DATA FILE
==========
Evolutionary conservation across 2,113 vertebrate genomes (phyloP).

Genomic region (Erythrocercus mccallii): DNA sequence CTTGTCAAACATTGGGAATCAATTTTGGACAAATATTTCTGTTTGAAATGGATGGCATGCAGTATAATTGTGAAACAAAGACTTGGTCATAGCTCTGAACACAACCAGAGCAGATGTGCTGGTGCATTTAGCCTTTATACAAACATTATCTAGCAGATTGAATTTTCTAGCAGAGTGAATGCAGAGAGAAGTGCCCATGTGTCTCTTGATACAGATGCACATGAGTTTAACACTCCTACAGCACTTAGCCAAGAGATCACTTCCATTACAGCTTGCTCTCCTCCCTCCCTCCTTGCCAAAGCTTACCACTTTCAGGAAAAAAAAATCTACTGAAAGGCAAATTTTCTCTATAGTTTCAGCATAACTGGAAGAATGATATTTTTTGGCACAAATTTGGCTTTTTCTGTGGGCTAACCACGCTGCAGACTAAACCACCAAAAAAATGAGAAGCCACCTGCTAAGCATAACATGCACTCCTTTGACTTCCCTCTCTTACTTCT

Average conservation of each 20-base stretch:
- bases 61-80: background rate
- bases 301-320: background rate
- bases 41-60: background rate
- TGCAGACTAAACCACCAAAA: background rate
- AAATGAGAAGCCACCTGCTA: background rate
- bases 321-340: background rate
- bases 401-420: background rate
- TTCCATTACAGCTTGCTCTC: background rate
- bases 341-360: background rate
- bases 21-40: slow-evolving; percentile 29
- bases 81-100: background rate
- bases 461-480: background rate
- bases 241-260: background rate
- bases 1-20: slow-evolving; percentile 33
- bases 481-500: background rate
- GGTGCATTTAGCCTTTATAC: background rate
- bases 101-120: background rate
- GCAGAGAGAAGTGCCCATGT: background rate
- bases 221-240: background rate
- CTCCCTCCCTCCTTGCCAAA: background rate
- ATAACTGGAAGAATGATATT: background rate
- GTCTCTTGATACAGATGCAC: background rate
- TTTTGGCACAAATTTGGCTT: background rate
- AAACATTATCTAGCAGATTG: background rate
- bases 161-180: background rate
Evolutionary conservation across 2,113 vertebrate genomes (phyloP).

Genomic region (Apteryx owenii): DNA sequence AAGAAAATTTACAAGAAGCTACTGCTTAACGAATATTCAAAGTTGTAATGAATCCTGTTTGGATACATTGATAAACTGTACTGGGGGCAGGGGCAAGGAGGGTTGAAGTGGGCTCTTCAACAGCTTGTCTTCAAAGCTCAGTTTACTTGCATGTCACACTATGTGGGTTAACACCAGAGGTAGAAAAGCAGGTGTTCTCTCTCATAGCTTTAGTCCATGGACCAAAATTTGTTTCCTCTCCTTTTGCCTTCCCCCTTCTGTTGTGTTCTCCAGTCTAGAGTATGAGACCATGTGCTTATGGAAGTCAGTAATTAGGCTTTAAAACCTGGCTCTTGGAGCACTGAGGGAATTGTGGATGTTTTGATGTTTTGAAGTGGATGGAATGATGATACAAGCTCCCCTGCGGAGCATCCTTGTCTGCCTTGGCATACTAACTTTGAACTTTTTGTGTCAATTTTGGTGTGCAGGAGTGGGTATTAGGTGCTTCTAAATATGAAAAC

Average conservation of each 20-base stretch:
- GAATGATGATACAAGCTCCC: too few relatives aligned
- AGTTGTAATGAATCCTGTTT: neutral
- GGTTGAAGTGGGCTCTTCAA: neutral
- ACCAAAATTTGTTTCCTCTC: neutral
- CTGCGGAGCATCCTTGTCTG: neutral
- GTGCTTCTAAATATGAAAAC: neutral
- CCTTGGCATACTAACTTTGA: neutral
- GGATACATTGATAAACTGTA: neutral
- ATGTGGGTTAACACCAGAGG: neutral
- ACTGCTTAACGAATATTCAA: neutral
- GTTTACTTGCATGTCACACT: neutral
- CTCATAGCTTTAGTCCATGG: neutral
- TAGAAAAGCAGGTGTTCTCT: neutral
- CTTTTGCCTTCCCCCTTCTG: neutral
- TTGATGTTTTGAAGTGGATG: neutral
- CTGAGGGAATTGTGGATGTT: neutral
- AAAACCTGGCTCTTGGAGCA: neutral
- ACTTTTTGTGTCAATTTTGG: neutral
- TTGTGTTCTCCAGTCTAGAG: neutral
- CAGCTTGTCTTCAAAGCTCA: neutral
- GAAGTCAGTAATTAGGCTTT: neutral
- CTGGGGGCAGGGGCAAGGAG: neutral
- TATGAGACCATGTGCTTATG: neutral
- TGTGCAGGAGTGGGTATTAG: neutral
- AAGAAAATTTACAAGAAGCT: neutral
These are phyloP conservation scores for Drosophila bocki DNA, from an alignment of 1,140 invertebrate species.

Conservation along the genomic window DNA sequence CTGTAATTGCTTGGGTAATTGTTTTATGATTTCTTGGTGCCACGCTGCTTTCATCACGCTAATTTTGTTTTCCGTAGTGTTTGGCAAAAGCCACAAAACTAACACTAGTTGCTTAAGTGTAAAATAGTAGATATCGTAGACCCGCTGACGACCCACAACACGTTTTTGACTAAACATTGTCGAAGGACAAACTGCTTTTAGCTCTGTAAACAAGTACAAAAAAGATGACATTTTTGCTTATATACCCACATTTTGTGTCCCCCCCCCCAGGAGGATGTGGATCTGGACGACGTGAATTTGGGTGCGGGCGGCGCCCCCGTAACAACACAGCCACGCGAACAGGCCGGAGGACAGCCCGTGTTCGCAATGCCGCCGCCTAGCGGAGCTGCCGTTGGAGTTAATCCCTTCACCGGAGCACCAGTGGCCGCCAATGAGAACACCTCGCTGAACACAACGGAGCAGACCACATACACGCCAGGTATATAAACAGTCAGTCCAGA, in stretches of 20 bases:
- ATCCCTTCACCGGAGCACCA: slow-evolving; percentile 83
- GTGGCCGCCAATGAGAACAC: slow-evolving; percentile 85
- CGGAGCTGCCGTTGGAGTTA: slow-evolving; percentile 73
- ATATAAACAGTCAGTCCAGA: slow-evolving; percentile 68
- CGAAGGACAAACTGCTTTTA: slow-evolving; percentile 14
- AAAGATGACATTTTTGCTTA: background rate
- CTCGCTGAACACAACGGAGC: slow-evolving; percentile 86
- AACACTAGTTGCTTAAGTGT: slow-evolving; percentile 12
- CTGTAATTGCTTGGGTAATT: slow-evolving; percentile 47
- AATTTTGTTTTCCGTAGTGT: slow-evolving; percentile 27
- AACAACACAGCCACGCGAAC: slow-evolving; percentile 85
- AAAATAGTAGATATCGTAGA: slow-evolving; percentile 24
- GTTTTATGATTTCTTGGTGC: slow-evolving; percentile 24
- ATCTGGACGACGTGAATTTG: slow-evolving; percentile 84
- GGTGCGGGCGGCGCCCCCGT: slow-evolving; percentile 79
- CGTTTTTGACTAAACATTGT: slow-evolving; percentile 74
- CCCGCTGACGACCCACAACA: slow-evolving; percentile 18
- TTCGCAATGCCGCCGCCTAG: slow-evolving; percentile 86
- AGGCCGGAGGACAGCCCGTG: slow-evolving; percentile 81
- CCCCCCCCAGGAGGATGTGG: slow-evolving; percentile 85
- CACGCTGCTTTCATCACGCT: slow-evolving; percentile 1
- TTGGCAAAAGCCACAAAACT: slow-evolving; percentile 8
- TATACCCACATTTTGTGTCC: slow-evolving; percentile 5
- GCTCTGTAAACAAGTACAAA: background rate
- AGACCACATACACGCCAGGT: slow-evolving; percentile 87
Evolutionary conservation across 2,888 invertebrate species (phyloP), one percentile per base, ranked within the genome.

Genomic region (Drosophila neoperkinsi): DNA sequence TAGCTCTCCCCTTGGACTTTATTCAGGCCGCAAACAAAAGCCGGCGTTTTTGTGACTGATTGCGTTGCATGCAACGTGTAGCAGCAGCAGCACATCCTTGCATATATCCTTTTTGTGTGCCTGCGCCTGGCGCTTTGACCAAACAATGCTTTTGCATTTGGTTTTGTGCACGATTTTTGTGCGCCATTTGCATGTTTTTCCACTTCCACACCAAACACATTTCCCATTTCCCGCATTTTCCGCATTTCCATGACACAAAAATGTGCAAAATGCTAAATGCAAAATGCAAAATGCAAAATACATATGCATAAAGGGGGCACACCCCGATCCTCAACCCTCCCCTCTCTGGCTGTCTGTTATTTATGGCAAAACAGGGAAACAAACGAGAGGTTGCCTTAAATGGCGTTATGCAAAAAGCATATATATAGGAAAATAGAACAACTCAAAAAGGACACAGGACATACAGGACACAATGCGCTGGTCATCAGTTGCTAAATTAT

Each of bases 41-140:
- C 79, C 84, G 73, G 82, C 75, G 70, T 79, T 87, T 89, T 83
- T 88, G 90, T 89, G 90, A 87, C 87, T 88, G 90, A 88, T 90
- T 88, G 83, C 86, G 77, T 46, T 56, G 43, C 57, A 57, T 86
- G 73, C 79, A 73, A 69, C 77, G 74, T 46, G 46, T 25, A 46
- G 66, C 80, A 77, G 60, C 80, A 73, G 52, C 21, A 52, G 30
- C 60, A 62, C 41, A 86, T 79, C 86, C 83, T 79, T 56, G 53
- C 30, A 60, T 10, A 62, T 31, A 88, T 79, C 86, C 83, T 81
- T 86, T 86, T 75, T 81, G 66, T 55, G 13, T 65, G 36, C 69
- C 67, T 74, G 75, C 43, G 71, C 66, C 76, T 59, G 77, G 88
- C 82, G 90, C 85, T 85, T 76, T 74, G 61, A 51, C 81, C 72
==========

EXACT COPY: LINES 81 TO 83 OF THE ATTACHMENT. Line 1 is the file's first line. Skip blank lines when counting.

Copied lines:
- TATACCCACATTTTGTGTCC: slow-evolving; percentile 5
- GCTCTGTAAACAAGTACAAA: background rate
- AGACCACATACACGCCAGGT: slow-evolving; percentile 87